Why are more women diagnosed with borderline personality disorder?

Some researchers think that there may be biological, psychological, and social/environmental factors that predispose women to BPD, says Simon A. Rego, PsyD, chief psychologist at Montefiore Medical Center and Associate Professor of Psychiatry and Behavioral Sciences at Albert Einstein College of Medicine, both in New York City. However, he explains, evidence also suggests that the difference may be accounted for by a “diagnostic gender bias.”

A diagnostic gender bias means that if the person is a woman, she is much more likely to receive the diagnosis of BPD than if she were a man reporting the same symptoms, Rego says.

What can borderline personality disorder be mistaken for?

The most common diagnoses that borderline personality disorder is mistaken for are bipolar disorder, depression, anxiety disorders, and eating disorders, says Simon A. Rego, PsyD, chief psychologist at Montefiore Medical Center and Associate Professor of Psychiatry and Behavioral Sciences at Albert Einstein College of Medicine, both in New York City.

What are the criteria for borderline personality disorder?

The American Psychiatric Association’s Diagnostic and Statistical Manual of Mental Disorders, Fifth Edition (DSM-5) outlines the criteria for a diagnosis. BPD is diagnosed on the basis of (1) a pervasive pattern of instability of interpersonal relationships, self-image, and affect (the outward display of a person's emotional state, including their speech, body language, and gestures) and (2) marked impulsivity beginning by early adulthood and present in a variety of contexts, as indicated by at least five of the following nine criteria:

  1. Frantic efforts to avoid real or imagined abandonment; this does not include suicidal or self-mutilating behavior covered in criterion 5
  2. A pattern of unstable and intense interpersonal relationships characterized by alternating between extremes of idealization and devaluation
  3. Markedly and persistently unstable self-image or sense of self
  4. Impulsivity in at least two areas that are potentially self-damaging (e.g., spending, sex, substance abuse, reckless driving, binge eating). This does not include suicidal or self-mutilating behavior covered in criterion 5.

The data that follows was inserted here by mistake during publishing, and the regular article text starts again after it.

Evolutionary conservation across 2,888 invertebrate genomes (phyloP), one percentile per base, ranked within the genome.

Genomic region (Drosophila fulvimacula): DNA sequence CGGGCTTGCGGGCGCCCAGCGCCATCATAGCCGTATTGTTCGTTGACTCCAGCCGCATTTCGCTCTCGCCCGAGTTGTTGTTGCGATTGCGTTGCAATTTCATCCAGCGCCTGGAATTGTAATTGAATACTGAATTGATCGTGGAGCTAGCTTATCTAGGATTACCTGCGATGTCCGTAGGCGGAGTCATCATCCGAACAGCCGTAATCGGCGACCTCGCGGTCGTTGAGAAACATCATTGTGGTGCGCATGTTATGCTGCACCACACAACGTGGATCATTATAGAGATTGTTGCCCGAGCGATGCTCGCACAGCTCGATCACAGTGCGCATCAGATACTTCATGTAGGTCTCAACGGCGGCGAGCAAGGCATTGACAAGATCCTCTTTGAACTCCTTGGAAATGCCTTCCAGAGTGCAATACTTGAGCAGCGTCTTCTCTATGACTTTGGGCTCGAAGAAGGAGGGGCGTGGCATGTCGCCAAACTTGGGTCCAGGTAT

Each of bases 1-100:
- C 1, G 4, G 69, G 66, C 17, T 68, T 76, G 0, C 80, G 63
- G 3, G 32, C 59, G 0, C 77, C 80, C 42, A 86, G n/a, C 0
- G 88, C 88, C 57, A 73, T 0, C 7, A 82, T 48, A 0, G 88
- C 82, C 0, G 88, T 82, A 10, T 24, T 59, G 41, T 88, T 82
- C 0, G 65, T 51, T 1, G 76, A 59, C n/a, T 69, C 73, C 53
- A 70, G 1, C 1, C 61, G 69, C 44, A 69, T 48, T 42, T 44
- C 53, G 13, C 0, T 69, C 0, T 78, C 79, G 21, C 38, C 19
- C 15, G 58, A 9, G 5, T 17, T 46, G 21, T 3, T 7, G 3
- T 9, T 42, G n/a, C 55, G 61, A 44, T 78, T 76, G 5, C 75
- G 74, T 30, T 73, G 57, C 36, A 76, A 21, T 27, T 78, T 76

5. Recurrent suicidal behavior, gestures, or threats, or self-mutilating behavior
  6. Affective instability due to a marked reactivity of mood (e. g., intense episodic dysphoria, irritability, or anxiety usually lasting a few hours and only rarely more than a few days)
  7. Chronic feelings of emptiness
  8. Inappropriate, intense anger or difficulty controlling anger
  9. Transient, stress-related paranoid ideation or severe dissociative symptoms

What does it feel like to have borderline personality disorder?

BPD is characterized by intense emotional highs and lows, and can make someone feel very anxious, depressed, and unstable, says Simon A. Rego, PsyD, chief psychologist at Montefiore Medical Center and Associate Professor of Psychiatry and Behavioral Sciences at Albert Einstein College of Medicine, both in New York City.

A person with BPD can have mood swings and unstable relationships. They tend to view things in extremes, as in all good or all bad. Their opinions of other people can change quickly. For instance, they may see a person as a friend one day and an enemy the next. 1

Can BPD go away?

While BPD has historically been seen as a lifelong, very disabling mental health condition, recent research is challenging this assumption. Now it appears that there may be a positive trajectory over time, with many of the most troubling symptoms remitting during the first few years. Unfortunately, other symptoms may remain for longer periods.